The Vatican's number two education official predicts that Pope Benedict XVI will follow a path of “evangelical pruning” of secularized Catholic colleges and universities, declaring them no longer Catholic.
Archbishop Michael Miller, secretary of the Vatican Congregation for Catholic Education and former president of the University of Saint Thomas in Houston, addressed officials and faculty at the University of Notre Dame on Monday.
Miller said that his prediction was based on an examination of the new Pope's writings and approach. The Pope has argued “that it might be better for the Church not to expend its resources trying to preserve institutions if their Catholic identity has been seriously compromised,” Miller said.
In the Holy Father's view, “the measure of an institution can be judged by its Catholic integrity,” Miller said. If the institution secularizes, “it might be a matter of truth and justice that such an institution is no longer upheld. [I]f a Catholic institution is no longer motivated by a Catholic identity, it is better to let it go.”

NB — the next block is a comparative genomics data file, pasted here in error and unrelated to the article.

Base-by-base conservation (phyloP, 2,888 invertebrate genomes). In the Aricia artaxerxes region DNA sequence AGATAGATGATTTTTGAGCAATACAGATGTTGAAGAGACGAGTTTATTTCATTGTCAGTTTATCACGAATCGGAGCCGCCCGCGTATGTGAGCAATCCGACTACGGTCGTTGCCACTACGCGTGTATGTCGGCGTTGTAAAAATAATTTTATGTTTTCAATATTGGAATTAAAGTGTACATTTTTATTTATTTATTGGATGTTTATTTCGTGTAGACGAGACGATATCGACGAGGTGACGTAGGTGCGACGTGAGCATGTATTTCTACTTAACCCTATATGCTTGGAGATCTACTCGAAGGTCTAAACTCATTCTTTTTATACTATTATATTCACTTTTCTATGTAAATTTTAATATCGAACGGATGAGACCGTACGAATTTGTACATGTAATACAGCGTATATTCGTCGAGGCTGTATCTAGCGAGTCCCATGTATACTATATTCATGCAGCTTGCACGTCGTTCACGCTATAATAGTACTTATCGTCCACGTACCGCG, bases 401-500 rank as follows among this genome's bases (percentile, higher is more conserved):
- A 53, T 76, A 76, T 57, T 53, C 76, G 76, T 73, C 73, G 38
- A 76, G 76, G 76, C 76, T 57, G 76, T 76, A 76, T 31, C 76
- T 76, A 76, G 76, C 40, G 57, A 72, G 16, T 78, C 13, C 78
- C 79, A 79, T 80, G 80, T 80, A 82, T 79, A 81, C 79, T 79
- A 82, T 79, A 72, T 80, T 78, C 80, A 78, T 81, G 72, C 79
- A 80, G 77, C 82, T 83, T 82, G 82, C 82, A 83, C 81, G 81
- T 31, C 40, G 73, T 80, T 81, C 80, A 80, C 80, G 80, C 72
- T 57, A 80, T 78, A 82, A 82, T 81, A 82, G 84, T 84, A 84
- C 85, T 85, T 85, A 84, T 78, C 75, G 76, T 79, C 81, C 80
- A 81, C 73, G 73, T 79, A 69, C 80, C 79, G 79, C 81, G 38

“The burden of proof falls on the university itself,” Miller added. “Such a decision to retain one's Catholic identity is not about maintaining the status quo, but [rather] making positive changes.”
Contrary to the pattern of many Church leaders, who have waited patiently for improvements in Catholic higher education, the Pope “appears to be more inclined to avoid scandal and lead a path of evangelical pruning, but we don't know. We await.”
Patrick J. Reilly, President of the Cardinal Newman Society, a national organization to strengthen and renew Catholic identity at US Catholic colleges and universities, commented: “The Cardinal Newman Society has long sought 'truth in advertising' from Catholic colleges and universities, and we have always allied ourselves with the Vatican and the US bishops in this pursuit. The evidence of secularization that we have exposed for more than 12 years is overwhelming and clearly warrants a strong response from Church leaders.
“The 'wait and see' approach generously relied on the goodwill of Catholic educators, but it has only allowed disunity and dissent in the Church to go unchallenged, with disastrous consequences for Catholic students and their families.”
(This article courtesy of LifeSiteNews.com.)